The Nissan Micra has been with us since 1982, and is one of the UK’s most recognisable nameplates. We’ve always thought of it as a soft, bubbly, chintzy supermini. Not any more. At least it’s no longer some of those things.

The fourth-gen Micra is now a global car, sold in more than 55 countries and built in four, of which the UK (now home to the higher-tech Leaf) is not one. It is built in Thailand, Mexico, China and – from where UK-destined Micras sail – India.

Digital Editor
The fourth-generation Micra is sold around the globe

Marketing a global car is simple enough if you are at the extremes of luxury, performance or utility; a Mercedes-Benz SLS is equally as desirable and a Toyota Hilux equally as useful in central Europe, the US mid-west or the Far East.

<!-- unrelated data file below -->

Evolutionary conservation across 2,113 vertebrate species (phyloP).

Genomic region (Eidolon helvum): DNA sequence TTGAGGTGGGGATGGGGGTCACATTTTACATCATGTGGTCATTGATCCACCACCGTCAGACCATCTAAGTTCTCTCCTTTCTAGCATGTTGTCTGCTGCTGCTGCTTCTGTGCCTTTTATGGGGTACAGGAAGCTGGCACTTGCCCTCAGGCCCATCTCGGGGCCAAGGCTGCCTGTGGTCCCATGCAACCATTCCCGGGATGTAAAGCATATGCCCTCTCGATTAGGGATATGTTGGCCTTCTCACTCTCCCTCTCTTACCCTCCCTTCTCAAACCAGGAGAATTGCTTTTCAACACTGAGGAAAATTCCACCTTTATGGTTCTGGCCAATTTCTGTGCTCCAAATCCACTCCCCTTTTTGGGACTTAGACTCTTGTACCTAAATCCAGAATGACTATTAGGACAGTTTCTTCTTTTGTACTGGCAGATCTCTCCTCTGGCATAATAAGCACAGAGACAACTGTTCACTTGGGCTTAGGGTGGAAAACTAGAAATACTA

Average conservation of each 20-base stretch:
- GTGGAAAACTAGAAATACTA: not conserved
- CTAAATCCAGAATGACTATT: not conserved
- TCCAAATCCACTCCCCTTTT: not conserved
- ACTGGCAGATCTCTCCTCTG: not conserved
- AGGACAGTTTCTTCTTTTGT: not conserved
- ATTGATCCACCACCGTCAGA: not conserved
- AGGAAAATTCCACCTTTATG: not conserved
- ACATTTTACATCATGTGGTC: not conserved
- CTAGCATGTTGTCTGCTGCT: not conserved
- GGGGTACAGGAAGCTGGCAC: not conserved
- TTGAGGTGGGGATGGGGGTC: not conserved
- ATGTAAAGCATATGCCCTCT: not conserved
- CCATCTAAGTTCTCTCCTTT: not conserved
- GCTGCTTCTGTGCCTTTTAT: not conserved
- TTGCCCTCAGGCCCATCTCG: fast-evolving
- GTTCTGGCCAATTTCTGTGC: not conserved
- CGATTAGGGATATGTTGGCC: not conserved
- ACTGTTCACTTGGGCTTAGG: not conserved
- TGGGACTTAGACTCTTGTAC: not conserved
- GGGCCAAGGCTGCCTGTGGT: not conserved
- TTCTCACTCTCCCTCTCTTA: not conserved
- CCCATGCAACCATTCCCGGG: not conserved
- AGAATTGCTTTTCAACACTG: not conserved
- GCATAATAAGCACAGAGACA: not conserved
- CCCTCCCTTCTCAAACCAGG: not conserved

Conventional family cars have, traditionally, had a harder time convincing their respective customers that, say, standards for Asia are compatible with those of western Europe. Nissan, though, says that its ‘V’ (for Versatile) platform has allowed its engineers to adapt the Micra to suit the myriad regions where it will be sold.

Nevertheless, just three years after the launch of the fourth-generation K13 Micra, the car was heavily facelifted in response to poor sales. The fundamental problem was that after the funky third-generation Micra, it lacked any sort of pizzazz – dynamic, design or otherwise.

The facelift saw an entirely new front end from the windscreen forward, cosmetic tinkering at the rear of the car and revisions to improve perceived quality and appearance.

With the Pixo now marking the entry point to the Nissan range in the UK, the Micra has moved upscale in pricing and is only available with two versions of a 1.2-litre three-cylinder petrol engine (one supercharged and one naturally aspirated) and three trim levels: Visia, Acenta and Tekna. Buyers have the option of a five-speed manual or a CVT automatic gearbox mated to either engine.

With the standard engine emitting just 99g/km of CO2 and the supercharged DIG-S producing 115g/km, Nissan’s engineers didn’t think a diesel engine would be worthwhile – and they’re probably right.